Setting the Stage

After an 18-month renovation, Ford's Theatre is reincarnated.

By Scott Kirkwood

John T. Ford arrived in Washington, D.C., from nearby Baltimore, Maryland, in 1861, with his hopes set on running a successful playhouse in the nation’s capital. His search for the perfect locale ended at an abandoned Baptist church near the corner of 10th and E Street, a few blocks from the White House. As he laid plans to host thousands of theatre-goers and some of the day’s most prominent entertainers, Ford could not have imagined that his own name would one day be connected to one of the most painful events in our nation’s history—the first assassination of an American president.

As any fifth-grader can tell you, Abraham Lincoln was shot at Ford’s Theatre on April 14, 1865. John Wilkes Booth, a popular actor of his day, had been hatching a plot to kidnap the president for some time, when he stopped by the theater to pick up his mail and learned that Lincoln would be attending a performance of the comedy “Our American Cousin” that very evening. Weeks after Lincoln had been sworn in for a second term, and only days after the Civil War had come to an end, Booth sought vengeance for Lincoln’s role in crimes committed against the South. With every expectation that he would be embraced as a hero in the days that followed, Booth entered the president’s box, shot Lincoln, and fell from the balcony to the stage below, breaking his ankle. He avoided his pursuers for days, but federal troops eventually cornered him in Richard Garrett’s barn in Virginia, and shot him shortly after setting fire to the building. Meanwhile, Lincoln had been moved across the street to the home of a tailor named William Petersen, where he passed away the next morning. A nation mourned.

These stories and more are told at Petersen House and at a newly reopened Ford’s Theatre which now offers improved seating, upgraded lighting and sound systems, and a spacious new lobby with updated concessions, all unveiled on Lincoln’s 200th birthday in February. The 18-month renovation was made possible by a $50-million fundraising campaign led by Ford’s Theatre Society, which drew donations from the federal government, District of Columbia, and even the government of Qatar and corporations in Asia, revealing Lincoln’s enduring international appeal.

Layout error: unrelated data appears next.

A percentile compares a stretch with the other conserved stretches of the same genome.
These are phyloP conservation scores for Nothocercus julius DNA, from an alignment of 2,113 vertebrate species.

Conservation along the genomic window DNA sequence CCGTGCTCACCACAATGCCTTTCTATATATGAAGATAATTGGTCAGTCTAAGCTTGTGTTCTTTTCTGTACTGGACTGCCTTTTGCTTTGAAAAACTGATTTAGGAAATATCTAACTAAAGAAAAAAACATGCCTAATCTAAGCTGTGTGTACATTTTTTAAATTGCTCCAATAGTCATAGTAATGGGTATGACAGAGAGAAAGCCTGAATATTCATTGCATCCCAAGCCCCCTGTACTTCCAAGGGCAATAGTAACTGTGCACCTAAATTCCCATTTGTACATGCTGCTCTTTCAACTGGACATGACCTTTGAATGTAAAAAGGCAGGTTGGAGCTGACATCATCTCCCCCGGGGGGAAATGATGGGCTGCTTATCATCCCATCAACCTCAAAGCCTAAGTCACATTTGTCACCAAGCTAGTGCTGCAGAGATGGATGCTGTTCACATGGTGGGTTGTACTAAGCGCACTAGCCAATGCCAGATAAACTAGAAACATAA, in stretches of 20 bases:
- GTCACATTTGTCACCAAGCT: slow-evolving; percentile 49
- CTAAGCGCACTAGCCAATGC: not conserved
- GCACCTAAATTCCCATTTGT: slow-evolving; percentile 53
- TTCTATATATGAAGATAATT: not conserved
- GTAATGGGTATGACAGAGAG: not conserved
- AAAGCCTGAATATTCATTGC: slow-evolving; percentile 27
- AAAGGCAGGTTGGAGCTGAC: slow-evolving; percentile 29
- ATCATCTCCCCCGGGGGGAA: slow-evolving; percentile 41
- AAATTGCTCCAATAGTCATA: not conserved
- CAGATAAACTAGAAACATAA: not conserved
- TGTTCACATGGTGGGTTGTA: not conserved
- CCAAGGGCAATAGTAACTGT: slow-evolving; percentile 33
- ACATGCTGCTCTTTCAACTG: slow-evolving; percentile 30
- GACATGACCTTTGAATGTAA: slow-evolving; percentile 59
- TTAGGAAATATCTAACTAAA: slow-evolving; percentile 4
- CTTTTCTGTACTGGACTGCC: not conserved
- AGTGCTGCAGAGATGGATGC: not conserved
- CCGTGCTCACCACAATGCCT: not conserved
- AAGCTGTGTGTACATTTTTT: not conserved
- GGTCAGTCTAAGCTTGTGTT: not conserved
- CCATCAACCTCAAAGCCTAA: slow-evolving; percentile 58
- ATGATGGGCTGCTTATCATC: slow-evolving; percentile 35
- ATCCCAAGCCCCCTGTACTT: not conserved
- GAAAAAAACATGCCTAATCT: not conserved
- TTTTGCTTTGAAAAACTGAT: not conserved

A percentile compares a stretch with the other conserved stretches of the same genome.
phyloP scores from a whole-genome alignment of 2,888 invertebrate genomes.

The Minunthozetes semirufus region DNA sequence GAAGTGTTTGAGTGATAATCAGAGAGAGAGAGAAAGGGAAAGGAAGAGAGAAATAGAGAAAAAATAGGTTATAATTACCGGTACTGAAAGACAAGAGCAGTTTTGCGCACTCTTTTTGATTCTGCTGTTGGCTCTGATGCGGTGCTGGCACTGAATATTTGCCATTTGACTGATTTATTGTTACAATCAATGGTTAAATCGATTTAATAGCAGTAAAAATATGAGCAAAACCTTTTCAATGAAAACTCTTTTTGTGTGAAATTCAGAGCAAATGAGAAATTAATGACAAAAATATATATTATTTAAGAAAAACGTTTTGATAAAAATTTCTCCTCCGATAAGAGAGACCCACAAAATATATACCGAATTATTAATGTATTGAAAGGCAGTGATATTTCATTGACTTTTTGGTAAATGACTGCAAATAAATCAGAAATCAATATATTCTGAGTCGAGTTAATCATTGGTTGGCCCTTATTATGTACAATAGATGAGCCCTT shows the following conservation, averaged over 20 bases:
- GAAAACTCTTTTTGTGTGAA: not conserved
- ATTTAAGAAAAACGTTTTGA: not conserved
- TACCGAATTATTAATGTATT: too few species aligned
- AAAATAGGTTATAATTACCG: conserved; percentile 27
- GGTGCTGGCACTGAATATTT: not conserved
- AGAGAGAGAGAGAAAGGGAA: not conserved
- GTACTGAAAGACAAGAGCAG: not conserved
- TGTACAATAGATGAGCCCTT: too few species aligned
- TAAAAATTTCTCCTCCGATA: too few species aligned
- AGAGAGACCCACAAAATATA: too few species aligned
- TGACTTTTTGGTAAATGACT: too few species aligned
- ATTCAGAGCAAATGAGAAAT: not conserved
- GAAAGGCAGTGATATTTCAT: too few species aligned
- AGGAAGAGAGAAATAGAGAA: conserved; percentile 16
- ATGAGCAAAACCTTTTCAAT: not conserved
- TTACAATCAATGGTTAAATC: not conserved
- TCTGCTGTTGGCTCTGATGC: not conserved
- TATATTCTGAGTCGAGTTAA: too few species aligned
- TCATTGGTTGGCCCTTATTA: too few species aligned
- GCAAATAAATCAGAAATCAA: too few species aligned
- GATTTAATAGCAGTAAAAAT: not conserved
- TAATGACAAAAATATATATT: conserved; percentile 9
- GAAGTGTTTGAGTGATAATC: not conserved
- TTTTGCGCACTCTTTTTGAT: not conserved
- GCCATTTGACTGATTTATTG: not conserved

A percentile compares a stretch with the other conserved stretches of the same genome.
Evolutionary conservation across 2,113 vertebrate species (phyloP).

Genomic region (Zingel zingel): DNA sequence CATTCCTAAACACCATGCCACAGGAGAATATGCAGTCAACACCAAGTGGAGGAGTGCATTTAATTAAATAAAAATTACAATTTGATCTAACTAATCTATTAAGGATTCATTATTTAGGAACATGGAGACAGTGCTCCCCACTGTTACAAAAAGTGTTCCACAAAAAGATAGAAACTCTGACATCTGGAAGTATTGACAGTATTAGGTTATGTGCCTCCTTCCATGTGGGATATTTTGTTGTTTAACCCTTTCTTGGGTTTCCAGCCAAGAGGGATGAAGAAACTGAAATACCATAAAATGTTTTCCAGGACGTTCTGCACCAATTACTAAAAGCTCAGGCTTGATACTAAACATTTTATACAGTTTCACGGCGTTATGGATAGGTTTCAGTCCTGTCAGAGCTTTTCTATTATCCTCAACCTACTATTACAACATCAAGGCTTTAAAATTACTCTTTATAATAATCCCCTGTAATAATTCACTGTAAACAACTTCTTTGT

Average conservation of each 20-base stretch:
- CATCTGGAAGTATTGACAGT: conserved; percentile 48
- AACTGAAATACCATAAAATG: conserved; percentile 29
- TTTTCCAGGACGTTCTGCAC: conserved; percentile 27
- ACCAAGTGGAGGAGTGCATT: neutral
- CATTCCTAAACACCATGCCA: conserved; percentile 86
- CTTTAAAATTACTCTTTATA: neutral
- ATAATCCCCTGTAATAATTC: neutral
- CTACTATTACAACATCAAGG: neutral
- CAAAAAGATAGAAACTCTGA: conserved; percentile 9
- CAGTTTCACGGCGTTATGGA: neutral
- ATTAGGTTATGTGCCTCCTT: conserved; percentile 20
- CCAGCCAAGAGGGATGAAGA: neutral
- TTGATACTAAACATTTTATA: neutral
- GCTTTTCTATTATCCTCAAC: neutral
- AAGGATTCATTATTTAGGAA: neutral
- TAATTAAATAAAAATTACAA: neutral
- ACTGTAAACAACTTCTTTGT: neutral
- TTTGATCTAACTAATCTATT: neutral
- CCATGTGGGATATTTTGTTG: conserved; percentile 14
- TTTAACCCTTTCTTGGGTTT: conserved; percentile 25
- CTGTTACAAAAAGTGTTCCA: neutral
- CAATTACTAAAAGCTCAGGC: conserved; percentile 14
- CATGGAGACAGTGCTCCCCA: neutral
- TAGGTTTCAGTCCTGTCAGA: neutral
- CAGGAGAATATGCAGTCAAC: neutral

During its reopening ceremonies, the theater welcomed President Barack Obama and honored film legends Sidney Poitier and George Lucas for living out the ideals of our 16th president. Public events in the following weeks included speaking engagements with actor Sam Waterston and historian James McPherson, and a look at Lincoln’s humor from comedian and talk-show host Conan O’Brien. A new museum will open this spring. But more importantly, Ford’s Theatre is once again host to live performances, a tradition since the theater first re-opened in 1968.

“Lincoln loved the arts,” says Paul Tetreault, director of Ford’s Theatre Society. “The theater was something he used as a respite to get away from the daily trials and tribulations of his presidency—Lincoln visited Ford’s Theatre more than a dozen times. So to be able to make this theater more than just a memorial to Lincoln but a living, breathing playhouse 150 years after his death—that’s a pretty extraordinary tribute.”

The dual roles of playhouse and historic site can make life complicated for the Park Service, but Superintendent Kym Elders doesn’t mind. “The other day, a volunteer told me how difficult it was talking to visitors while a crew is setting props on the stage,” says Elders. “I told that young lady, it’s the perfect opportunity to point out that unlike a theater that’s been closed for 40 years, telling a story in an empty shell, we have ongoing productions. It’s a great detail to work into our interpretive talks and educational programs for children.”

The new-and-improved theatre could mean longer lines for those talks. But the theatre’s reopening has brought a solution to that problem as well: A new timed ticketing system allows people to plan their visit in advance so they can spend more time exploring Washington’s many historic sites, rather than waiting in line all day.

To learn about the theatre or plan a visit, see

This article appears in the Spring 2009 issue.

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